Friday, April 14, 2023

Death of a legend

It is some nineteen years later and grandpa is dying. I don't write much about my darling husband. There isn't that much to write, thank god. He's a good man. A great husband set against my pathetic atempt at wife-ing. I have retired. He still goes to work and secretly likes it, I think. He'll retire soon. He's four years and one month younger than I am--a fact he be-labours to exhaustion. As Bob Lay Dying. I've known Bob since I was seventeen or nineteen. Not sure. He brought his family to the Applegate River Valley from Sacramento--though I think it was then by way of either Carson City, Nevada or New York. He was, I think, married to Cooky then, a woman who deserves, and may have somewhere in these volumes, her own post. I loved her. She was a best friend, as were her daughters. Both of us came from a long history of battering, so there was that. Let's not get bogged down. Cooky died two years ago, or four. The brain bleed I had in 2020 had its way with me, as will be clear eventually. I claim all sorts of lenience for anything loosely construed to be factual. So Bob. Kurt and I have been married these nineteen years. We live about 300 miles from Bob and his wife Patricia. They live up above Applegate Lake at JoBar, a small settlement on which Bob fancies himself King. There is no electricity, no potable water, though years of water wars with Luke, his neighbor and environmental pirate, have determined what was what. The water is Bob's. In the early years of our marriage I did the whole 'stand by your man' thing and always, without fail, traveled with Kurt and stayed up at Bob's. In those days a few things were different: I didn't have three dogs to care for, the water flowed mostly uninterrupted, the cabin we stayed in was beautiful and fairly clean. (could I have cleaned it? you might ask. But you shouldn't. If you've been reading, you know about me and housework.) As the years went by, so did the upkeep on the cabin, the number of dogs requiring supervision and the water, both quality and quantity. As well as my relationship with Bob's wife. Patricia and I were born on the same day. June 15th. Seven or so years apart. For her, a hippie-earthmother-sometimes-astrologer, this is profoundly significant. To me, it is not. If we were talking about, say, Anais Nin or something, I'd say it carried great weight, but we aren't. And she won't can't doesn't let it go. Anyhow, she annoys me. After the first six or eight years of accompanying my husband down to the Applegate Valley and doing the dutiful stay, I quit. It was so much easier to just stay home with the pups and watch HGTV. Now, however, leaving Kurt to manage his father's passing alone seems unkind--not a part of the vows. So I go. Now, however, we usually stay at his mother's which is infinitely more comfortable, physically anyway, but has its own long story. There have been a few trips so far since her new cancer diagnosis in February, maybe. The first couple times happened too quickly for me to get all the animals and myself together, but I went along this last time when it seemed like he might not make it. Bob--not Kurt. What I learned--and I do still learn--is that the family that is prone to drama, copes with drama. There is no plan. Now, I am retired from nearly fifty (count 'em) years of work among the dying, as you've clearly seen if you've read these pages. I understand the process from a dispassionate point of view--the cheap seats--if you will. I know what is happening, what needs to be done, by whom, and mostly, when and how. During the first two months of the back and forth that is characteristic of early diagnostic flailing, Bob and Patricia stayed with Kurt's mother a couple days at a time between appointments. At first it was cardiology, a stint, a pig-valve. Wrong. During the stay with Kurt's very tidy mother, very very tidy, it became clear that Bob wasn't the only one with issues. Patricia was--and is--having problems with urinary incontinence. She is peeing all over Ramona's house. The doc needs to hear him say he wants to die in order to initiate hospice. Patricia keeps speaking for him and over him. (nothing new) Finally, he gets it out. "I want to die. Can you speed it up?" The hospice nurse, upon entering the room, says, "I can see from all the people in the room that you are loved." Bob growls, "I'm a bad boy." As Kurt would say, "A legend in his own mind." Patricia is concerned that Bob isn't eating. Truth is, he has lost the ability to swallow, a normal stage of dying. The doctor asks, "Are you on a hunger strike?" to which Bob replies, "Would it work?" Laughter in the background. He wants out so bad it hangs like a curtain between all the rest of us, all except Patricia, who, it seems, just wants to fight. With us. I try to understand her, the loss, the change in her life and status, but jeesus. She is cruel to try to keep him alive to sustain her material needs. We left Wednesday morning for home. Hospice is in place. We've done what we came to do. Hospice will handle it from here on out--transport to the end. It is now Thursday and David and Megan have agreed to have grandpa die in their home. In their living room. With all the kids and all the dogs, and there is so much more to this. Such as Patricia would not consent to pay for a caregiver and quite literally will not participate, will not touch her husband. Will. Not. Care. I understand her lack of professional trainning, but its not like that. He has a catheter, nothing in, nothing out. Aarrgghh. But hospice is finally finally finally in place, and from my point of view, as dysfunctional as this family is, things are finally beginning to go fairly well. Now, once all of the superfluous (i.e. life preserving) treatments have been withhdrawn (insulin, steroids, anything non-comfort related) his poor little body is more than ready to check out. The nursing staff at the hospital are concerned that he won't even survive the transport to David's. Thank the good lord for David and Megan. What open-hearted souls. In the recent past, Bob wanted to use the Death With Dignity act, the easy-peasy-get-out-of-jail-free-pill, but he's only got about a week to live. Maybe. And it takes a good couple of months to make that complex process happen. I'm not against it. Not at all. Its just too late. To make DWD happen he must: have the signature of two physicians, write a little paragraph about why he desires this outcome, sign his name and be able to self-administer the medication. At this point he is no longer able to swallow, couldn't write a paragraph if his--excuse the obvious--life depended on it, and the DWD spokesperson told Patricia that he'd have to eat a little something every day to retain his ability to swallow. That ship has sailed. He's not eating. So, what does Patricia concentrate on? Feeding him. DWD. The one thing he cannot have. She wants the fight. She does not see that if she would only get out of the way, DWD is happening right now. Bring on the morphine. Bob is finally okay but she cannot will not does not recognize that fact. So, Bob passed at 6:10, Thursday evening, June 8. Kurt is heartbroken but so relieved that we got hospice going so his father could die peacefully. And he did. Hopefully, once Patricia gets to the other side, she'll be able to go home and rest.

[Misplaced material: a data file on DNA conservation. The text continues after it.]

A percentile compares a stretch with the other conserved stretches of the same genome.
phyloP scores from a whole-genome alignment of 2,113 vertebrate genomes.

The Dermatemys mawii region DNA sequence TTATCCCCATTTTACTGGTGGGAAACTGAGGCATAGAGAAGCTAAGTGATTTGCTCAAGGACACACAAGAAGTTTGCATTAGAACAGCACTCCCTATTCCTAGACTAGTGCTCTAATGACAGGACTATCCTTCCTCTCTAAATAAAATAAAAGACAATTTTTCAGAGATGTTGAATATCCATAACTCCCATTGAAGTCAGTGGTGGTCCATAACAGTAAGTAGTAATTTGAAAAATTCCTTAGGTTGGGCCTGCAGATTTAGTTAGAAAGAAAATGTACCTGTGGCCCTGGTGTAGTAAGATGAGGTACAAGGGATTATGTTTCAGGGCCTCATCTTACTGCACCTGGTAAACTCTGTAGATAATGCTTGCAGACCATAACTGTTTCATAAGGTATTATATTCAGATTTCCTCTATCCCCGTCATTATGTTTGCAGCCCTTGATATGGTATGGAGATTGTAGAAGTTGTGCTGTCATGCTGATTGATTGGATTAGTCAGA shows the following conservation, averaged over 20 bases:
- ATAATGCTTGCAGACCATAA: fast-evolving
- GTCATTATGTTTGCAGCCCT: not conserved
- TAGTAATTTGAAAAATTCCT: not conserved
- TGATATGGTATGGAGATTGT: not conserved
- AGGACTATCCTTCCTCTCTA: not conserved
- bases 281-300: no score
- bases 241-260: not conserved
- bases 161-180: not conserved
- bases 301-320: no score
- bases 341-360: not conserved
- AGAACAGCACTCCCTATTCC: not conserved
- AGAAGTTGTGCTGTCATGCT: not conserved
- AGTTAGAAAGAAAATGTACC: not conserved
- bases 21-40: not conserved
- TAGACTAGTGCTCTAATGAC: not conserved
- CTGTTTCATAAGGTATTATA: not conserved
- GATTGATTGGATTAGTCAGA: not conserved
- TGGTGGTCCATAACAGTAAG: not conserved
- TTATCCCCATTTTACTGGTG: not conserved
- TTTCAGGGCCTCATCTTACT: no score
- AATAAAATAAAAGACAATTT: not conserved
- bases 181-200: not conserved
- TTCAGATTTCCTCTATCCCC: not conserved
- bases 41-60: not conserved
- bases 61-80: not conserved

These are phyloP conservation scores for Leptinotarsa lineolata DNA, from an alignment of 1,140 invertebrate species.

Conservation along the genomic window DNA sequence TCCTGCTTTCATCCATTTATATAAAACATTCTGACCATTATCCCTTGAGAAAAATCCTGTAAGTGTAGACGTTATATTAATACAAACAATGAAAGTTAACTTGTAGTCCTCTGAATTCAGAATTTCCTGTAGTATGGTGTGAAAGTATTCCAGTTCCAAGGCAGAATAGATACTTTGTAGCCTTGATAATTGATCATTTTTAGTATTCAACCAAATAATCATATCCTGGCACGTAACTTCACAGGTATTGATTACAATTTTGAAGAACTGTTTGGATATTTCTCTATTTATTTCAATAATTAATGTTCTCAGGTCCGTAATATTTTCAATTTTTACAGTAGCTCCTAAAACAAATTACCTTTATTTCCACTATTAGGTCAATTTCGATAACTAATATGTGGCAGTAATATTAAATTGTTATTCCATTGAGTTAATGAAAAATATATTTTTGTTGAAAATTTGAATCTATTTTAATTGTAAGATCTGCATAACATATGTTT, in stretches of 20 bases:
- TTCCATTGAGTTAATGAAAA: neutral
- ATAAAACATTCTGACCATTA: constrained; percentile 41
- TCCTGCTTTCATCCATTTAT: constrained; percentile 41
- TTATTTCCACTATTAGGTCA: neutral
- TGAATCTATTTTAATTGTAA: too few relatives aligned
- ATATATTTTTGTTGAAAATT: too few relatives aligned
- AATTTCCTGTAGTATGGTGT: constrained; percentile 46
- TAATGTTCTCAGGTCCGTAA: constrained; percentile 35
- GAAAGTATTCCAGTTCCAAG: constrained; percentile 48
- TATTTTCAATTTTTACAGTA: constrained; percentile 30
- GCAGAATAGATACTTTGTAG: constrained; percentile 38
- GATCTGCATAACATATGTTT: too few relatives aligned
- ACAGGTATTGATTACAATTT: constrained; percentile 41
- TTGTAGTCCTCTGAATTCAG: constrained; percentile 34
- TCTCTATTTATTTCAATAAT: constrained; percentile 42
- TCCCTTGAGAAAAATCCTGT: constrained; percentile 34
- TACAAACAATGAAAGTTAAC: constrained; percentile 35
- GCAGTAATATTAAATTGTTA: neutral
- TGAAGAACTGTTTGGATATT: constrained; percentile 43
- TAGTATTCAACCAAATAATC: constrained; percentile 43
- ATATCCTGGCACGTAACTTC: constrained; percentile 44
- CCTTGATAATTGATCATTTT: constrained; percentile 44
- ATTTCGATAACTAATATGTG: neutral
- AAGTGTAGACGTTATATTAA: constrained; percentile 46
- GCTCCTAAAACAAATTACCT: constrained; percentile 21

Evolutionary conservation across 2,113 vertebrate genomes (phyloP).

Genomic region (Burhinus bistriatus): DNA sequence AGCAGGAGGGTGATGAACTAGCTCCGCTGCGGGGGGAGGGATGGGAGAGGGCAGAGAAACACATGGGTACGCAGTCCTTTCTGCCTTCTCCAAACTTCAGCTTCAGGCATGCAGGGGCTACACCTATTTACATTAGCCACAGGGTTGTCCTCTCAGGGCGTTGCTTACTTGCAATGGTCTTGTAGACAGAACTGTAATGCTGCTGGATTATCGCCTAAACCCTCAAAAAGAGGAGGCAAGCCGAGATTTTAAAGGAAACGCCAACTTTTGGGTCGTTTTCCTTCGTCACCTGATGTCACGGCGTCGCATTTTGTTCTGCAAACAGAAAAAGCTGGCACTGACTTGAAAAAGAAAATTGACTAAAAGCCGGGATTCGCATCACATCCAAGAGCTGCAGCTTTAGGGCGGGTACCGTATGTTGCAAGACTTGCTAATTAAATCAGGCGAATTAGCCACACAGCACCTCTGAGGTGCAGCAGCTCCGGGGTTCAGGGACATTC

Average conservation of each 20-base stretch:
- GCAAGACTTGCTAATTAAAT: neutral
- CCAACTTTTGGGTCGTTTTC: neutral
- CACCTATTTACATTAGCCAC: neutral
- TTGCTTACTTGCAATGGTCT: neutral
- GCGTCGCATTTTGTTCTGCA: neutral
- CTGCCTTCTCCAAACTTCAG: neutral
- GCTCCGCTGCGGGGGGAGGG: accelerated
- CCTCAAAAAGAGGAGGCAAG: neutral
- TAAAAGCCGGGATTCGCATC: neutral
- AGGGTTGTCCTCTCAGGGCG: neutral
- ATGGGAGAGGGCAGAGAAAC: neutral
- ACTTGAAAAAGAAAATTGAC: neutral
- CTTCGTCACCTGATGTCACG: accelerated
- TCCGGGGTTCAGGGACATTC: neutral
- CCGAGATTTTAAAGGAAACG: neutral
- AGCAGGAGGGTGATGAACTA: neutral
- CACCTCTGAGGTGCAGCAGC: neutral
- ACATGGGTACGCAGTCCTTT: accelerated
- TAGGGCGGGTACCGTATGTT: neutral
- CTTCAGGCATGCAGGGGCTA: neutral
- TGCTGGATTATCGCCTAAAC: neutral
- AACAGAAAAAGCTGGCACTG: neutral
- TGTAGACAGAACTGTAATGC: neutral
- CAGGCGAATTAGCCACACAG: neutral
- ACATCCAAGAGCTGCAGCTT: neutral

1 comment:

raindrops on lashes said...

Judy. My heart is so struck by your words, you captured all that I began reading this to learn or maybe know, not just about Bob's passing and how it's been for you and Kurt and everyone, but - and this is a gift Bob happens to give me on his way, now; the knowledge that while you have gone through some brain stuff, your writing is still a gorgeously-shot, straight-and-fast arrow that gets right to the heart of things, Judy; so poignantly and eloquently, your elegant mind is still so very intact. I may have to dance about that, today; and not a lot has made me want to get up and dance, lately. (And yes, I trust Patricia WILL be able to finally rest, I do. . . I hate to admit how much I can relate to the awful inability to let go when it's time; to cling too long.) Thank you for your sharing this, I even laughed - in the middle of such a lot of other emotion (Bob asking if a hunger strike would work) - the irony, insight, and sincerity yof you. Always one of my favorite brains. Love you. I hope Kurt can do alright with all this. I know how heavy it can get.